Read for Later - "I will work tirelessly to keep you informed as texts will be typed into my system uninterrupted"

This week’s headline quotes Xinhua News’ virtual newsreader, which can "work" 24 hours a day on its website and social media channels, "reducing news production costs" - an artificial intelligence (AI) system synthesized the presenters' voices, lip movements, and expressions (BBC “China's Xinhua agency unveils AI news presenter”).

You can always check out the Center's trend collection to see how this scanning comes together to identify trends relevant to our futures.

What have you read lately to help you think about the future? Drop me a line to let me know what articles and reports you're reading that others might find of interest.

Five Highlights

BBC “China's Xinhua agency unveils AI news presenter”
China's state news agency has unveiled a virtual newsreader that "can read texts as naturally as a professional news anchor” – the agency sees the virtual newscaster as particularly useful for disseminating breaking news reports in a timely manner.

The Verge “The foldable phones are coming”
Samsung’s new Infinity Flex Display will allow a tablet-sized screen to fold into a device that approximates the size and shape of a smartphone, using two separate displays (one on the inside, and a smaller display on the outside) to create its foldable phone – foldable or rollable displays are increasingly considered the future of smartphones and mobile devices.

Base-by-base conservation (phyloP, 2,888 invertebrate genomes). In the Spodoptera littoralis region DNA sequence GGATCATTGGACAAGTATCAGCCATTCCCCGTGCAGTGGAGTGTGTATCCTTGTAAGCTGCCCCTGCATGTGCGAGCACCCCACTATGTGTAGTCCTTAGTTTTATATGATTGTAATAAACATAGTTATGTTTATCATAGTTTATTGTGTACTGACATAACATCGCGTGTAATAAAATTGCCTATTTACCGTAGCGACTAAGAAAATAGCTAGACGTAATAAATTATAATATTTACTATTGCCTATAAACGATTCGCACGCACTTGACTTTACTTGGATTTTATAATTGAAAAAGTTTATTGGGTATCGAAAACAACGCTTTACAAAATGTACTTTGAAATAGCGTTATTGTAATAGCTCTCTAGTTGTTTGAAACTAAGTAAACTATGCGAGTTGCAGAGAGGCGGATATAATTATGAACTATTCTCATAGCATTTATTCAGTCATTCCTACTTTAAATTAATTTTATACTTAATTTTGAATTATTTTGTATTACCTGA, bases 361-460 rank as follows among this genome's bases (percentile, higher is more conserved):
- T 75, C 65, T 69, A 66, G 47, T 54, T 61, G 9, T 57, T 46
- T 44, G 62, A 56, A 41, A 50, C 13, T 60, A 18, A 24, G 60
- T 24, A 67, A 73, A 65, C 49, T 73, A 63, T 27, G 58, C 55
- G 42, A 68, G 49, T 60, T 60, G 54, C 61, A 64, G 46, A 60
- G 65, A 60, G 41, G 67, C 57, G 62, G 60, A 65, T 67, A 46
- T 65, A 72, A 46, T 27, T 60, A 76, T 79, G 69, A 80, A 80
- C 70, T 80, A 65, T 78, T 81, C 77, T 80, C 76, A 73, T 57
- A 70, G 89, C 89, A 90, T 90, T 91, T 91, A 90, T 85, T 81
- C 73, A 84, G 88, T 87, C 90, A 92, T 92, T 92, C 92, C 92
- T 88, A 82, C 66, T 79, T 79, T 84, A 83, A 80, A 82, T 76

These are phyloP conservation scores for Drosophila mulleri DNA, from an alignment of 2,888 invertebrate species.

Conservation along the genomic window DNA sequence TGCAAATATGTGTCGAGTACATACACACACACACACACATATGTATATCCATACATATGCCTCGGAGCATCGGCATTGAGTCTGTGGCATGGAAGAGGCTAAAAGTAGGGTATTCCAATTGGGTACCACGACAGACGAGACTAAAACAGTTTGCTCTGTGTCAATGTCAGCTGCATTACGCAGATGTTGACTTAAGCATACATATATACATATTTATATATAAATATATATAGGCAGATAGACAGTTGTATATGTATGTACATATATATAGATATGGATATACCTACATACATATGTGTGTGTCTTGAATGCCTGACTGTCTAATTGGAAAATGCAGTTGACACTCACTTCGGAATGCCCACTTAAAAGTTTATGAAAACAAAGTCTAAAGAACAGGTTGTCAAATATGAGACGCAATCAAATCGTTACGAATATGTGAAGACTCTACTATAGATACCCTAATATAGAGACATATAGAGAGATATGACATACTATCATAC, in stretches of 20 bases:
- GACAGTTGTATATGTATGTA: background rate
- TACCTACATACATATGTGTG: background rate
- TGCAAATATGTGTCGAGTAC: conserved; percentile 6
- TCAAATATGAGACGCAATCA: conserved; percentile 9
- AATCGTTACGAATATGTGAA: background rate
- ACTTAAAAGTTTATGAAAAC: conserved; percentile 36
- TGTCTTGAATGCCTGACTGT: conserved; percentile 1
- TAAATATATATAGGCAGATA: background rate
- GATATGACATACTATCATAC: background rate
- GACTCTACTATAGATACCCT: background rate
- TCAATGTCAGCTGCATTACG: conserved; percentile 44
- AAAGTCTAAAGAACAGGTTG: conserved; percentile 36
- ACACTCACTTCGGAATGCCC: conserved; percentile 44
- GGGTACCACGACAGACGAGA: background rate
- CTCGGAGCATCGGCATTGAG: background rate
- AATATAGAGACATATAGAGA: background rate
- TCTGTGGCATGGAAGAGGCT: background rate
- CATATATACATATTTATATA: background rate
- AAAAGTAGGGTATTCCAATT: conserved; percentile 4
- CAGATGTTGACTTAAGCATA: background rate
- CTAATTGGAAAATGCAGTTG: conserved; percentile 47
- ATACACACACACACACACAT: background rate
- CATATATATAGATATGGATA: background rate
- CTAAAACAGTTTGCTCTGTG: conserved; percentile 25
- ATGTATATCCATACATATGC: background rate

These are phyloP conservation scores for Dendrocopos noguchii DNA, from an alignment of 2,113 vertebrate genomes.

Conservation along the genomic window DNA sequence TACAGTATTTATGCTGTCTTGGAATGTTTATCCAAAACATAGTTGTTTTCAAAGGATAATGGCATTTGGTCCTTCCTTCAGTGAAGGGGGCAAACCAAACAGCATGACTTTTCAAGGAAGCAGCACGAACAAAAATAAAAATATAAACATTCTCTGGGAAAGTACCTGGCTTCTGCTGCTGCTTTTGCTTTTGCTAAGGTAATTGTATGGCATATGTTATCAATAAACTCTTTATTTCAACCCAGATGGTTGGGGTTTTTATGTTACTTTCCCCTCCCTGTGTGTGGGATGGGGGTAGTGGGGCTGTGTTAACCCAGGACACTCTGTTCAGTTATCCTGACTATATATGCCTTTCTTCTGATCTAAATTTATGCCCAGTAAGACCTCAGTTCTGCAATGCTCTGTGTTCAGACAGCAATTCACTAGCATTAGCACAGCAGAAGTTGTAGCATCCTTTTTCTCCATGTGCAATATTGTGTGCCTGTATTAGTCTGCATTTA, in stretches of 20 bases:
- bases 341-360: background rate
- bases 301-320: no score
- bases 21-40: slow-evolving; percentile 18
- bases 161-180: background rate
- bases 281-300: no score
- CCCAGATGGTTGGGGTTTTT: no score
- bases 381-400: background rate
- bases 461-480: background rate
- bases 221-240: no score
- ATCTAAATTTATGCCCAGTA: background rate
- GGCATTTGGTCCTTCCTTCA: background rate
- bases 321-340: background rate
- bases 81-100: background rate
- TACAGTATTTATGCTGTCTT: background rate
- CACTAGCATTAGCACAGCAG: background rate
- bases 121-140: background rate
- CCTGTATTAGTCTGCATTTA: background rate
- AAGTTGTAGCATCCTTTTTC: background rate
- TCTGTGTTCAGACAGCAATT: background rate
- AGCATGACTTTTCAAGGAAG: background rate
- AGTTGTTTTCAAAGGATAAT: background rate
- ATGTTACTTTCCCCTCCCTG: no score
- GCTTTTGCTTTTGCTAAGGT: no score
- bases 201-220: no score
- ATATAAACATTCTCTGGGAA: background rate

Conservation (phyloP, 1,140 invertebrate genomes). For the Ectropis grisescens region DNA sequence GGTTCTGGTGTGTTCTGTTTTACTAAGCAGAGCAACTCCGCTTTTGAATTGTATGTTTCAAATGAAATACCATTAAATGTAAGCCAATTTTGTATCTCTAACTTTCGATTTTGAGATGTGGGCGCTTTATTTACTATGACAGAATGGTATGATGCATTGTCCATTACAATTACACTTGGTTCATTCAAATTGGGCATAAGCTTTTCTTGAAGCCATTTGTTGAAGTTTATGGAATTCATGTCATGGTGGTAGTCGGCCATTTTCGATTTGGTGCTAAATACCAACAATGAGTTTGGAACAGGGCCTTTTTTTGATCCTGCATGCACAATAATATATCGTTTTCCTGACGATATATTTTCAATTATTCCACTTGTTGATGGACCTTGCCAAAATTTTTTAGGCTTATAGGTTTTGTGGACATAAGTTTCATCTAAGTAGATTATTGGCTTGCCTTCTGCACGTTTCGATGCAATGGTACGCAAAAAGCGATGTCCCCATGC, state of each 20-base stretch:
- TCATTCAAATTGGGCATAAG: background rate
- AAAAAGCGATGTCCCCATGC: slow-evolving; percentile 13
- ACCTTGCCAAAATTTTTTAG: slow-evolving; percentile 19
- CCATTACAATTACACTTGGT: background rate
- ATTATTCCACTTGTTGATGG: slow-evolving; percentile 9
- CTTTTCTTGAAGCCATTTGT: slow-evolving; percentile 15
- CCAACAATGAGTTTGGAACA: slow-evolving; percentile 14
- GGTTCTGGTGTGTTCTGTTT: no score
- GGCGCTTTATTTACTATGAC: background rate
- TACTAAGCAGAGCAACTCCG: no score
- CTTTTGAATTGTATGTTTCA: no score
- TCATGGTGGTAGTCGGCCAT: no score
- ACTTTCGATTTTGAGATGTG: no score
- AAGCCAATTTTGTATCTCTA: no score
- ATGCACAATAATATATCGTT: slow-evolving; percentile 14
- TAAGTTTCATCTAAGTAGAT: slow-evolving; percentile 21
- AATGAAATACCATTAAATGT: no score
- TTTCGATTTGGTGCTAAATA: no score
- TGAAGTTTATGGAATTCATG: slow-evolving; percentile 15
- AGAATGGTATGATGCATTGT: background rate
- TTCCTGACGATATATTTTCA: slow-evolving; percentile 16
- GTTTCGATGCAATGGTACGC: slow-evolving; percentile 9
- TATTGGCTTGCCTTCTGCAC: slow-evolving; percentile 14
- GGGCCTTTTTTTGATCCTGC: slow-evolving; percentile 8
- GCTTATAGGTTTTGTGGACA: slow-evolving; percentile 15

Vox “The tragedy of Amazon’s HQ2 selections, explained”
Amazon will reportedly settle their much talked about “second headquarters” selection process by splitting the project across Long Island City in Queens, New York, and Crystal City, Virginia, near Washington, DC – the decision will likely exacerbate those cities’ crises of housing affordability and overburdened transportation infrastructure, while missing an opportunity to support economies in any one of a dozen other metro areas. See also The Washington Post “Amazon plans to split HQ2 evenly between two cities”.

The Verge “Half of YouTube viewers use it to learn how to do things they’ve never done”
A new Pew Research survey of 4,594 Americans finds that 51% of YouTube users rely on the video service to figure out how to do new things; 28% of users say they’re on YouTube to just pass the time (many of these users are younger adults); 19% are there for guidance on new purchases; and another 19% say they use YouTube to help them understand what’s going on in the world.

Digiday “7-Eleven is testing new ‘scan-and-go’ technology”
Convenience store 7-Eleven will pilot scan-and-go features in their mobile app so customers can scan and pay for items on their phones.

Algorithms, Artificial Intelligence, and Learning Machines

The Atlantic “Why technology favors tyranny”
A look at how artificial intelligence, information technology, and biotechnology could erase many practical advantages of democracy and erode the ideals of liberty and equality, further concentrating power among a small elite.

CNET “Google AI helps NYT get a handle on 5 million photo archive”
The New York Times is digitizing more than 5 million photos from its archives and using Google's AI technology to recognize printed or handwritten text describing the photos – the archive may also utilize AI object recognition.

Cities and Government